There was a moment’s pause. Then a voice came back: “Now who the sehell you be callin’ an asshole?”
“The incompetent trucker with the ugly blue rig that just blew me off the road!” Rarely do I lose my calm: I’ll do anything to avoid a fight. But I actually wanted him to stop and come back to face me — I wanted to empty my can of CS riot-control agent into his face and then go to work with my finely honed stainless-steel dagger. A frightening thing is rage.
“You mean to tell me you got a CB on that thing? How the hell ya power it?”
“That’s not the point!” I shouted in frustration. “You made me drop my pumpkin pie, God damn it! Not to mention almost killing me.”
“Well, sorry about that, buddy. Didn’t know you had a radio on that there rig. Hey, Snake-eyes! Gotchyer ears on back there?”
Another voice crackled from the speaker. “Yeah, four. What’s all this about spillin’ that ol’ boy’s pumpkin pie?”
“You see that stretched-out bicycle rollin’ southbound?”
“Naw, can’t say as I have.”
“Where you at?”
“We be just comin’ up on the Hampton cutoff.”
“You’ll see him, then. Be careful now, the boy’s got him a hot temper. Get on over in the passin’ lane and be real careful. I’m puttin’ the hammer down up here cause I don’t want him comin’ up on my donkey with that thing, ten-fo’?”
“Yeah, four, I heard that. OK there, buddy, I’ll keep these here snake eyeballs on the lookout for him. If we was makin’ that Atlanta run we done last week, we could lay a whole new pie on the dude. Hey, here he is now, up on the shoulder. What the hell kinda rig is that, anyway?”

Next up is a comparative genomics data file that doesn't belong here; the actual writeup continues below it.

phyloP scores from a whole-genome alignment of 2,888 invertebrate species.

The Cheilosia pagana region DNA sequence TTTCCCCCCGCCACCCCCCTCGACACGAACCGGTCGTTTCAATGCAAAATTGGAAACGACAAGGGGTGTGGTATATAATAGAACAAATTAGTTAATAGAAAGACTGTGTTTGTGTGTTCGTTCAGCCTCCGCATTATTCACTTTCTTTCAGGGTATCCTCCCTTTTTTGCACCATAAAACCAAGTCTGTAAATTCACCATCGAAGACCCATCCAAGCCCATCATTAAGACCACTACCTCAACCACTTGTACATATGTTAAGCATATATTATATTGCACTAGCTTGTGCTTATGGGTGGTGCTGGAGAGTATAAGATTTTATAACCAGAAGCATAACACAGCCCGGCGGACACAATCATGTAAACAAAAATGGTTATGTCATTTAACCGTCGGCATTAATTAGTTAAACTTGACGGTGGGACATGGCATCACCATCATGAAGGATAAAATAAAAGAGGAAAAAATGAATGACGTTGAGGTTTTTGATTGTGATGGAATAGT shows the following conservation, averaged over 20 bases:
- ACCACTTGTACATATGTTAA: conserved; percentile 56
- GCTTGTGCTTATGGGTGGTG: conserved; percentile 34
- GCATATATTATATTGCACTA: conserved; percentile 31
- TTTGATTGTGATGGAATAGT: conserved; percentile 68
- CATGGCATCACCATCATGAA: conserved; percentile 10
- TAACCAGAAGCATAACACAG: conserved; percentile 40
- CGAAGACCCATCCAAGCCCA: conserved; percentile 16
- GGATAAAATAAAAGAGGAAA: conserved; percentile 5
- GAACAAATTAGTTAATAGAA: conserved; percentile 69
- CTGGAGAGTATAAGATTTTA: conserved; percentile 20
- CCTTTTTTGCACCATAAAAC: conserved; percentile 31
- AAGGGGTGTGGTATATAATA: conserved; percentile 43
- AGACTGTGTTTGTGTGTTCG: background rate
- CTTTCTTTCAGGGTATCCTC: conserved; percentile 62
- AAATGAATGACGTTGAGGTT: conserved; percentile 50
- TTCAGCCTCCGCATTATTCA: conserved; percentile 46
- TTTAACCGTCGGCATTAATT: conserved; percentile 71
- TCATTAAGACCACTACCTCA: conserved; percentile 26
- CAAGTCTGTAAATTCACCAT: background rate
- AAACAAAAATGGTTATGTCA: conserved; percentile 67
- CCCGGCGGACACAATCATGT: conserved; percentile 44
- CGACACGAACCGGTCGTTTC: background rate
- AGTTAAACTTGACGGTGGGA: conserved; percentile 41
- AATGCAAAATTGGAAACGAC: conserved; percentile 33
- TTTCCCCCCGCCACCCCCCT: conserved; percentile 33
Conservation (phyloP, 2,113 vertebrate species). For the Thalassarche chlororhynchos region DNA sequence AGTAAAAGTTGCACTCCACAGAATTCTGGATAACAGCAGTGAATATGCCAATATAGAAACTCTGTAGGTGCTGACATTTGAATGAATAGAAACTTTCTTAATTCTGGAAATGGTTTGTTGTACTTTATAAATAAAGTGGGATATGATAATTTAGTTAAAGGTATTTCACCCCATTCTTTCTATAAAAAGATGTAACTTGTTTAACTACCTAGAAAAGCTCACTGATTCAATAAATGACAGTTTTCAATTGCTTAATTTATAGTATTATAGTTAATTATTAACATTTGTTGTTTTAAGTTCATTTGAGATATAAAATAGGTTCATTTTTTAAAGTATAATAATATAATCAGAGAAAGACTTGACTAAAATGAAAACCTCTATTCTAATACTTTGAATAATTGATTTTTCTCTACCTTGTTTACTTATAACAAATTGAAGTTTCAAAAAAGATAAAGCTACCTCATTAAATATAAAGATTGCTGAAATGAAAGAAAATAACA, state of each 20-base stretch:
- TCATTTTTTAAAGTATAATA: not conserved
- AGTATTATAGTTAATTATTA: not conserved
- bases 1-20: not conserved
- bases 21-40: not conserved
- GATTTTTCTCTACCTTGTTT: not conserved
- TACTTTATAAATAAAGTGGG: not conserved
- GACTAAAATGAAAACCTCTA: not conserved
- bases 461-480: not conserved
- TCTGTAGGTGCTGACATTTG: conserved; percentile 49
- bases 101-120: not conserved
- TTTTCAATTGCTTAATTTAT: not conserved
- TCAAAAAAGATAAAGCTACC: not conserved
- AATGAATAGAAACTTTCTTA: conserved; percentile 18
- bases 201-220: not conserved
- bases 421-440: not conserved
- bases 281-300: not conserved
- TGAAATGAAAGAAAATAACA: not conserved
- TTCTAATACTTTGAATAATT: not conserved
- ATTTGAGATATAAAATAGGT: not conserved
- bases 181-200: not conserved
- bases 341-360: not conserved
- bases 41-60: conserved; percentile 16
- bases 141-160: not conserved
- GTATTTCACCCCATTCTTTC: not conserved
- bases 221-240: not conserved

The second trucker passed with a toot of his horn. “Hello,” I said tiredly into the microphone, too deflated to press the attack. Without waiting for the inevitable questions, I switched off the radio and resumed my trek.
My first hosts in Gainesville were a trio of women — a network acquaintance and her roommates. The house was too small for all of us, and for a few days I worked on articles and cooked a few meals, never really comfortable. We were of different cultures, the ladies and I: they rather enjoyed the ambience of a place called Dub’s.
I went out with them one night, curious about Gainesville’s bar scene. It was the night of the miniskirt contest, an event that promised heart-pounding delight. Eager and wide-eyed, I stepped inside.
Dub’s was a noisy redneck rock club. I joined the mostly male throng, drawing hostile stares with my short nylon shorts in this beery Levi’s crowd. We found a spot near the runway, since I had insisted we arrive early enough to secure a good view.
The term “miniskirt contest” was a bit of a euphemism — Gainesville had recently undergone a political cleanup of the lucrative sex business. There wasn’t a miniskirt in sight, but I saw lots of skimpy lingerie as the girls strutted their stuff to the cheers of the crowd. Each round of eliminations was dictated by the level of rowdy applause, and they settled at last upon a honey-thighed victor who accepted her cash prize with a whoop-inducing flash of white breast. All very thrilling, I suppose, but so blatantly commercial that it left me cold.
But like everyone else in the place, cold or not, I had been holding off the diuretic effects of beer until the end of the exhibitionist extravaganza. Over a hundred horny and frustrated men with full bladders converged on the bathroom.
I stood in line for a while, then finally made it to the door. The scene was appalling. Guys were urinating not only where they were supposed to, but in the sinks and wastebasket as well. I grinned at the two standing in drunken bliss at the sinks and said, “Hey! I came in here to brush my teeth!” I sorta figured this would be regarded as funny.
One tattoed character looked me up and down, not liking what he saw. “Well you’re in the wrong goddamn place, motherfucker.”
Another snarled, “Yeah, what the fuck you doin’ in this end of town, college boy? There’s a wimp bar down by campus.” He threw his cigarette into a urine-filled trash can and took a step toward me.